Los Angeles County Dist. Atty. Jackie Lacey told county supervisors Tuesday that gaps in services and communication breakdowns between agencies have resulted in more mentally ill people being sent to jail.
Lacey, who is heading up a group of leaders from different agencies focused on expanding diversion programs, called the issue a "moral question."
"The use of the jail as a mental health ward is inefficient, ineffective and in many cases it is inhumane," she said. "It is inhumane to the people who are mentally ill, because we're punishing them for being too sick to solve their problem by themselves."
Lacey said the percentage of inmates in county jails who are mentally ill has increased by 89% since 2011 and now stands at 17% of the male population and 24% of the female population. A sizeable number of those inmates are being held on misdemeanor charges.
A detailed report recommending how to overhaul the county's system for dealing with mentally ill defendants is expected to be completed in the fall.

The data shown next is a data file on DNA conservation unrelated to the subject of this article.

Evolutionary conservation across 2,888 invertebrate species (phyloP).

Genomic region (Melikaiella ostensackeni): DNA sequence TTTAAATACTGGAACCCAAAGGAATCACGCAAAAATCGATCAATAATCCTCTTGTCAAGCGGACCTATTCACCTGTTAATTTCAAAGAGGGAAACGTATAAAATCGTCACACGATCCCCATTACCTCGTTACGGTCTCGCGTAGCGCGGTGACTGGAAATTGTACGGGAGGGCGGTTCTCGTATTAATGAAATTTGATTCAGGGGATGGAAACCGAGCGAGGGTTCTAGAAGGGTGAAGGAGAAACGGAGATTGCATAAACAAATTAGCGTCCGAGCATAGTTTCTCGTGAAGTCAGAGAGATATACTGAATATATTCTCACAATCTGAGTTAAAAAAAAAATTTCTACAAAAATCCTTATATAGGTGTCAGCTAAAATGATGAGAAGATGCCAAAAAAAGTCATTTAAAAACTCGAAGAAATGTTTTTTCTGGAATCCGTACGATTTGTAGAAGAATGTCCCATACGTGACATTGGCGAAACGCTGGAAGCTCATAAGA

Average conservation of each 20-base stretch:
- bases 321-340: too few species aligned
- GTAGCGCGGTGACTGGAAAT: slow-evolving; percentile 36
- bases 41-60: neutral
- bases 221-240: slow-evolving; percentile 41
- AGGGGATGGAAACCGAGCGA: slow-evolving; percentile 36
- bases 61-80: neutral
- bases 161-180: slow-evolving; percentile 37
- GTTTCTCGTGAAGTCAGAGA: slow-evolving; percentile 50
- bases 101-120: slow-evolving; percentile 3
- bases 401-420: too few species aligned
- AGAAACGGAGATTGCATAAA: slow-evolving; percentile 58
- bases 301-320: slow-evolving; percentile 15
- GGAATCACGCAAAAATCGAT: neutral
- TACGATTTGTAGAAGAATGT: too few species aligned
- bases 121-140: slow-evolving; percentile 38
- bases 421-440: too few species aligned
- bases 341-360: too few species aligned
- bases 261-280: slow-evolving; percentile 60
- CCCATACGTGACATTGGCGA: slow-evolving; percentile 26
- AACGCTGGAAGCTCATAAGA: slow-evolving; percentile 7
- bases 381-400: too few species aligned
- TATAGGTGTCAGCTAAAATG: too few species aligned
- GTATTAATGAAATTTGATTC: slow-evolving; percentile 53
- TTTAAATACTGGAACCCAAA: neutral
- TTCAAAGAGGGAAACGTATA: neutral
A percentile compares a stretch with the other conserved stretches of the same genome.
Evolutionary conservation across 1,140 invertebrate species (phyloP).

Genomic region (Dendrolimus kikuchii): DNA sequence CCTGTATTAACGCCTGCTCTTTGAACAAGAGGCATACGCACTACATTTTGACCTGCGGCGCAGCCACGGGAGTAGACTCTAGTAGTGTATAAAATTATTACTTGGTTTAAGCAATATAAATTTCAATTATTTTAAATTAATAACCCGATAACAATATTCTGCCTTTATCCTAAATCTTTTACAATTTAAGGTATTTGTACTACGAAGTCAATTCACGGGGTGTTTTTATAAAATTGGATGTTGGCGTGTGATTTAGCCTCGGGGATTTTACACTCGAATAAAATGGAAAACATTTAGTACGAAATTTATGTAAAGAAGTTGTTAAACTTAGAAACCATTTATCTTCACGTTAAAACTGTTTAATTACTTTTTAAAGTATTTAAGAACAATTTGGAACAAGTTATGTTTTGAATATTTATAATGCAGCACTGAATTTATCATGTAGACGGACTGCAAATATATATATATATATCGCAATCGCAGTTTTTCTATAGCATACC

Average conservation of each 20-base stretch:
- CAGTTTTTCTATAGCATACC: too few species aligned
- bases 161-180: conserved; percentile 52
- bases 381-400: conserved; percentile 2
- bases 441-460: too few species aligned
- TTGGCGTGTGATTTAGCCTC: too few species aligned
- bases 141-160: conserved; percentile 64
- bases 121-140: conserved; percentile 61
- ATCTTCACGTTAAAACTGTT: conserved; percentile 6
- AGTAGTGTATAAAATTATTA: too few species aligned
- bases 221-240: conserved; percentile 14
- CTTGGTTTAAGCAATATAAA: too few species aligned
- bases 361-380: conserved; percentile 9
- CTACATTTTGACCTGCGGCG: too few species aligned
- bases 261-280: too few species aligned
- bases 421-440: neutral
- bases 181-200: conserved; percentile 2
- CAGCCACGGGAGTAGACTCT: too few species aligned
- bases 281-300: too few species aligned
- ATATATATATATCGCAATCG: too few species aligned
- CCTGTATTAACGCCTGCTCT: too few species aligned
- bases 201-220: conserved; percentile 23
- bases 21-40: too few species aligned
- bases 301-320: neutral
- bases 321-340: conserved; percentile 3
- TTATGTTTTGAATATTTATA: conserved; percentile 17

In the meantime, Lacey said the working group agreed that training for all criminal justice officials -- including police officers, prosecutors and judges -- on how to handle people with mental illnesses and what resources are available should be at the "top of the list."
They also agreed that the county should expand the capacity of treatment programs for people in the justice system, do a detailed study on services needed, improve coordination between agencies, put policies in place at the district attorney's office and elsewhere on dealing with mental health issues and create "stablization centers" where people undergoing a mental health crisis could be brought instead of to overcrowded emergency rooms.
After Lacey's presentation, Supervisor Mark Ridley-Thomas asked his colleagues to set aside $20 million for expanded mental health diversion programs. The proposal is slated to come before the board next week.
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